If you're looking for a comfortable perch when riding, the Specialized Bridge Comp is our pick of the best

Product Overview

Overall rating:

Score 10

Specialized Bridge Comp with Mimic


  • Available in 3 widths, pressure relief channel, density-mapped padding, SWAT-compatible


  • Cover is glued not bonded


Specialized Bridge Comp with Mimic saddle review


Price as reviewed:


There are a couple of Bridge saddles in the Specialized line, the Sport for £40, a standard Comp for £80 and the Comp with Mimic tested here, also for £80. Is this model good enough to make it to our list of the best saddles for mountain biking? Absolutely yes it is. 

So, what is Mimic? Essentially, it’s different density foams used in the three distinct areas. There is softer foam at the nose, so when you rotate forward it reduces pressure, there’s a firmer foam under the sit bones for greater support and in a cutaway in the middle of the saddle there’s a strip of memory foam to improve the fit. According to Specialized this can also reduce swelling when you’re hammering along on a big day ride, and it was originally developed for a women’s saddle – the Specialized Power Mimic. The technology proved so popular it was rolled out across more saddles.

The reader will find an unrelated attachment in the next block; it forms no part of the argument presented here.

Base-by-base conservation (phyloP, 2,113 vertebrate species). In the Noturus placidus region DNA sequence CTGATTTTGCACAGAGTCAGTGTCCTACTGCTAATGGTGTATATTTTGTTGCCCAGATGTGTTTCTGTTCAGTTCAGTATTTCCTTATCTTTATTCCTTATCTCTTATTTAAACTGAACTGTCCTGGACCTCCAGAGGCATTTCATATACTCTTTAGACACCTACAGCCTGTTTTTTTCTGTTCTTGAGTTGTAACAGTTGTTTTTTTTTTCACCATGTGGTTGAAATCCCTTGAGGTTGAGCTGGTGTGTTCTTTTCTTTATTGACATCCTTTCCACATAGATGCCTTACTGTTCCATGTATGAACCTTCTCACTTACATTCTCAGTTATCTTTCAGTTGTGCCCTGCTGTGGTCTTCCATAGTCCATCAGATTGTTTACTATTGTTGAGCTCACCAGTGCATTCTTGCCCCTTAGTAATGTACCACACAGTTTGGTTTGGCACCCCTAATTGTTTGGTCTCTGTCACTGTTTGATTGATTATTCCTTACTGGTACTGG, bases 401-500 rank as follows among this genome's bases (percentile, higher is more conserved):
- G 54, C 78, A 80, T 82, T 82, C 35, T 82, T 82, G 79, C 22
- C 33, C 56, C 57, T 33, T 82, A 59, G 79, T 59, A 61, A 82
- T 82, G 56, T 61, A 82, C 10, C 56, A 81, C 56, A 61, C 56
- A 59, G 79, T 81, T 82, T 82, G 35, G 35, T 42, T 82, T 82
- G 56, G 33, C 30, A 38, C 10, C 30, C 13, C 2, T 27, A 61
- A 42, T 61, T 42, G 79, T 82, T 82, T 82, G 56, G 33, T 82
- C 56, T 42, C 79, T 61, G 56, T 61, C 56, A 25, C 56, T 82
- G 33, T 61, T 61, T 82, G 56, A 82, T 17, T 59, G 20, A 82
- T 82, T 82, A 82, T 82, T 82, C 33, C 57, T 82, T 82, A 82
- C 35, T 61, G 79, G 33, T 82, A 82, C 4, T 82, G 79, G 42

The next question is, does it work? When we sat on the Bridge it was instantly comfortable. We didn’t have to muck about with the angle or position of the saddle on the rails. It’s like sitting in one of those really expensive office chairs; the amount of support and comfort is amazing.

What helps is the fact that the Bridge is available in three widths – 143, 155 and 168mm, so you can really dial in the fit. The Bridge also has a stress relieving centre channel, but with really smooth transitions between the high and low points. It also doesn’t extend all the way forward, so the padding on the nose remains consistent.

The Comp uses a standard cro-mo rail, which is nothing special, but the base does feature two SWAT compatible mounts moulded into the rear. This allows you to bolt on the (£27) Mountain Bandit, which is a little tube/CO2/tool holder. 

The only real sticking point with this saddle is that the cover is only glued on, and not fully bonded like the SDG Bel Air 3.0 and a host of others. We’ve not had any issue with it coming away, but there’s already a bit of wear on the edge and it’s a bit rough in places.



That said, it’s easily the most comfortable and supportive saddle here and winner of our best saddle title.